Systems
  • Department of Intellectual and Developmental Disabilities
  • Other
Topics
  • Asset Development / Financial Capability
  • Cross-Agency Collaboration / Partnerships

MO Customized Employment Presentation

This presentation discusses the formalized definition of customized employment by the Office of Disability Employment Policy (ODEP) and the history of customized employment. It also takes a glimpse at progressive employment, addresses how discovery is an important component of customized and progressive employment, and discusses how motivational interviewing can be effective during the discovery process.

Systems
  • Other
Topics
  • Customized Employment
  • Self-Employment
  • Provider Transformation

MO Planning Council for Developmental Disabilities - Career Guide

“This guide will take the job seeker and his or her support team through the career planning process by providing information he or she can use during the career planning sessions. It should be noted that since everyone is unique, the individual planning process will be unique to each person as well. The guide is simply a framework to allow the job seeker and his or her team to create a vision and a plan to achieve a career that makes sense to the job seeker. It is less about the forms and more about generating ideas, clear action steps, and moving the person closer towards his or her ultimate career goals.”

Systems
  • Department of Intellectual and Developmental Disabilities
  • Other
Topics
  • Customized Employment
  • Mental Health

Missouri Transition Resource Toolkit

This toolkit has been developed by an ad hoc team comprised of a small representation of individuals from across the state working in Centers for Independent Living (CIL), Local Education Agencies (LEA) and Vocational Rehabilitation (VR). The goal was to create a resource tool to enhance collaboration in transition planning for young adults with disabilities. A special acknowledgement to members of these three organizations for the many valuable resources and links included in this toolkit.  
Systems
  • Department of Rehabilitation Services
  • Department of Education
Topics
  • School-to-Work Transition

Missouri DoE Regional Professional Development Center (RPDC) Consultant

Each of the nine regions of Missouri has a Regional Professional Development Center (RPDC) Consultant who specializes in transition. These consultants provide regional and local trainings on Transition Planning and the Updated Form C, Transition Assessment, and other transition topics. They also provide a range of other consulting and continuous improvement services to meet the needs of teachers, administrators and school districts.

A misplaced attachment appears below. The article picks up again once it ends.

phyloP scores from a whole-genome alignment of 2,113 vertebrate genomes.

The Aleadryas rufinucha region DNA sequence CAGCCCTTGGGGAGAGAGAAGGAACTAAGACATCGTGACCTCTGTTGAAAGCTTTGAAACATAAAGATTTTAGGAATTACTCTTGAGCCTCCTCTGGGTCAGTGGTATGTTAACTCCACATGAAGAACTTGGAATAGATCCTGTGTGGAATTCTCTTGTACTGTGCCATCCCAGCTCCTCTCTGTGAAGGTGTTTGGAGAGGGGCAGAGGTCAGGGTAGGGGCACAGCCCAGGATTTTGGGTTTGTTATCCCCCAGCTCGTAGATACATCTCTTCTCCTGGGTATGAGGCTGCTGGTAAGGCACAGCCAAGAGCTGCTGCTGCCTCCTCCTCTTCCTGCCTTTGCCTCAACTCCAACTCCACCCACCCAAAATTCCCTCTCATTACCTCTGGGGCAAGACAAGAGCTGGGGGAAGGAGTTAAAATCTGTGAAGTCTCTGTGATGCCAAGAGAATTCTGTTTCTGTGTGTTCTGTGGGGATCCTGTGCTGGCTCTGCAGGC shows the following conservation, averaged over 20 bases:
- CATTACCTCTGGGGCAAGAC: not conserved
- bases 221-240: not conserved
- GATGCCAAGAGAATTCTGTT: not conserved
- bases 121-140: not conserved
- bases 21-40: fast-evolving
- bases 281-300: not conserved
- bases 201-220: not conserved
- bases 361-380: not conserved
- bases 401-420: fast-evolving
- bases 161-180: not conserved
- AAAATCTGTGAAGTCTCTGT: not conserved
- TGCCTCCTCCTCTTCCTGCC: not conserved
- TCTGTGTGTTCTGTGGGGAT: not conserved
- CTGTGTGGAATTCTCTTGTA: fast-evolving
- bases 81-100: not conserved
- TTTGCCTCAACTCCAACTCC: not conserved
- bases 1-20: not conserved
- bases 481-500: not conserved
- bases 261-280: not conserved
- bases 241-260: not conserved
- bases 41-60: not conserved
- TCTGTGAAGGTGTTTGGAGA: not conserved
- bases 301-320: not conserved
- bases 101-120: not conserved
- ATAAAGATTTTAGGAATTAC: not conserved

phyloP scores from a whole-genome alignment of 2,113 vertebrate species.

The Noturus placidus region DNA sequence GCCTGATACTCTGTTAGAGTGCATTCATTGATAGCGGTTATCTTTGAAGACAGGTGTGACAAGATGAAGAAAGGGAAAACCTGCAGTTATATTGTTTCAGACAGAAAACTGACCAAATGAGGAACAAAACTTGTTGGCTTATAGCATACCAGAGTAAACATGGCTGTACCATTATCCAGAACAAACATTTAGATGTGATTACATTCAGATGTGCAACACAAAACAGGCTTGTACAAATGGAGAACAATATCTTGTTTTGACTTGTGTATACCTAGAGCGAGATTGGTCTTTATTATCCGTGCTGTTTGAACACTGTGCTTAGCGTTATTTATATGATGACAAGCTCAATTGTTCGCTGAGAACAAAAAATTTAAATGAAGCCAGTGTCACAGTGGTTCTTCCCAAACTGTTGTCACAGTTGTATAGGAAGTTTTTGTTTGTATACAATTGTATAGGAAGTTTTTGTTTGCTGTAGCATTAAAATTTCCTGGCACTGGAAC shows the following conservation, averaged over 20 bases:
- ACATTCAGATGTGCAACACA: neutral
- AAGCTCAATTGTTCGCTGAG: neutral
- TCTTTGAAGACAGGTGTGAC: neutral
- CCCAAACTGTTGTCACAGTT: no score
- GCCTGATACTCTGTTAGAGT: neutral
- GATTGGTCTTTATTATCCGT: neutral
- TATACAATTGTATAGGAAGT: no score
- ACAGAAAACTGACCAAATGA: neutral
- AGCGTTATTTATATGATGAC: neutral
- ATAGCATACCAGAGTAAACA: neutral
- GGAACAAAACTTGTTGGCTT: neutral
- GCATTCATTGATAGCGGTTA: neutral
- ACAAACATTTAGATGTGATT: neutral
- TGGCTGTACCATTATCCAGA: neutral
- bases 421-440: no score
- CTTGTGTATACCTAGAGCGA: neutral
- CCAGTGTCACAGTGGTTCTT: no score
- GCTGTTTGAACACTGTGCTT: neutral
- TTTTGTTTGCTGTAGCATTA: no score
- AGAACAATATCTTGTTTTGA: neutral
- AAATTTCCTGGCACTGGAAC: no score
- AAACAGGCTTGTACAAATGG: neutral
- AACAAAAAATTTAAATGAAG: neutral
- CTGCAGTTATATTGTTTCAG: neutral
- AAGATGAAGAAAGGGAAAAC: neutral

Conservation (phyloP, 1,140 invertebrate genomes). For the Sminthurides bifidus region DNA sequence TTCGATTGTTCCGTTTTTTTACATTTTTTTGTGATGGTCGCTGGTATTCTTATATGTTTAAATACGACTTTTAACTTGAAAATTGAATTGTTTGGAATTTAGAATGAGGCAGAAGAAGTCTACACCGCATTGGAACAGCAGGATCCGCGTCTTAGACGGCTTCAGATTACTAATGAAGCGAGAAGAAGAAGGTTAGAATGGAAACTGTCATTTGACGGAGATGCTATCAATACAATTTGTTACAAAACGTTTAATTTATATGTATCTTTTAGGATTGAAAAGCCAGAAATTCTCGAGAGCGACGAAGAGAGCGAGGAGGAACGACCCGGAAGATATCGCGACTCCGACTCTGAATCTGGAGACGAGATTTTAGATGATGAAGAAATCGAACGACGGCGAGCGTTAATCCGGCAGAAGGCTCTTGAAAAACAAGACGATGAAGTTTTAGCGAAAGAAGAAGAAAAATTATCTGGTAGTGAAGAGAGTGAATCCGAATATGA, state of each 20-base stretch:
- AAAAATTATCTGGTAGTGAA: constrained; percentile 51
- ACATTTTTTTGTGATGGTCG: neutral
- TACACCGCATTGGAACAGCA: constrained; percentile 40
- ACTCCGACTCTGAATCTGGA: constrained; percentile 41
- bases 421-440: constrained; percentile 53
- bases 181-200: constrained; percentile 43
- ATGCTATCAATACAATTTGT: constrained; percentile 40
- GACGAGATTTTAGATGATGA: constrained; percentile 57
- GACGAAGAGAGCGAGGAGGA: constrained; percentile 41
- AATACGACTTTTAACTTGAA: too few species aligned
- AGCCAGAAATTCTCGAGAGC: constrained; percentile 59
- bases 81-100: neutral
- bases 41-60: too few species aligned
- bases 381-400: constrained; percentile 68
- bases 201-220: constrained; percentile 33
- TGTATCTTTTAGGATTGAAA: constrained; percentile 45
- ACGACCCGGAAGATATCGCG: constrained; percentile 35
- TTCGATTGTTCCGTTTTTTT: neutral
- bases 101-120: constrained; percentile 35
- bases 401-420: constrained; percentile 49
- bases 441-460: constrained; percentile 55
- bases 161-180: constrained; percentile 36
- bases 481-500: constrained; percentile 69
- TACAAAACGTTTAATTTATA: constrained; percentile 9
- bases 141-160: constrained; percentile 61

Systems
  • Department of Education
Topics
  • School-to-Work Transition
  • Cross-Agency Collaboration / Partnerships

No Enforcement have been entered for this state.

Displaying 1 - 9 of 9

Missouri Developmental Disabilities Waiver Manual - 07/01/2019

~~“The Missouri Department of Mental Health’s Division of Developmental Disabilities (Division of DD)administers four Medicaid Home and Community-Based Services (HCBS) Waiver programs for individuals with developmental disabilities.  The four waivers are the Comprehensive Waiver; Missouri Children with Developmental Disabilities Waiver   (MOCDD or Lopez Waiver);   Community   Support Waiver; and Partnership for Hope Waiver (PfH).”

Systems
  • Medicaid Agencies
Topics
  • Self-Employment
  • Mental Health

Community Transitions Manual for Support Coordinators and Community Coordinators - 02/11/2019

~~“MFP EligibilityIndividuals who transition from a Habilitation Center or nursing home may be eligible for MFP. MFP is a demonstration grant that supports efforts to:• Provide Medicaid eligible individuals the choice of where they live and receive services;• Allow qualified individuals living in nursing facilities or Habilitation Centers to move to the community; and• Promote a system that is person-centered, based on needs, and ensures high-quality services in the community.”

Systems
  • Department of Mental Health
  • Medicaid Agencies
Topics
  • Home and Community Based Services (HCBS)

Missouri Medicaid (MO HealthNet) Independent Living Waiver - 03/01/2017

“The Missouri Independent Living Waiver (ILW) provides home and community based services for adults who are physically disabled. With assistance via this program, individuals can continue to live independently in their homes, rather than require placement in a nursing homes. Benefits include home modifications, personal care services, such as assistance with bathing, grooming, mobility, toiletry, and eating, and specialized medical equipment and supplies.”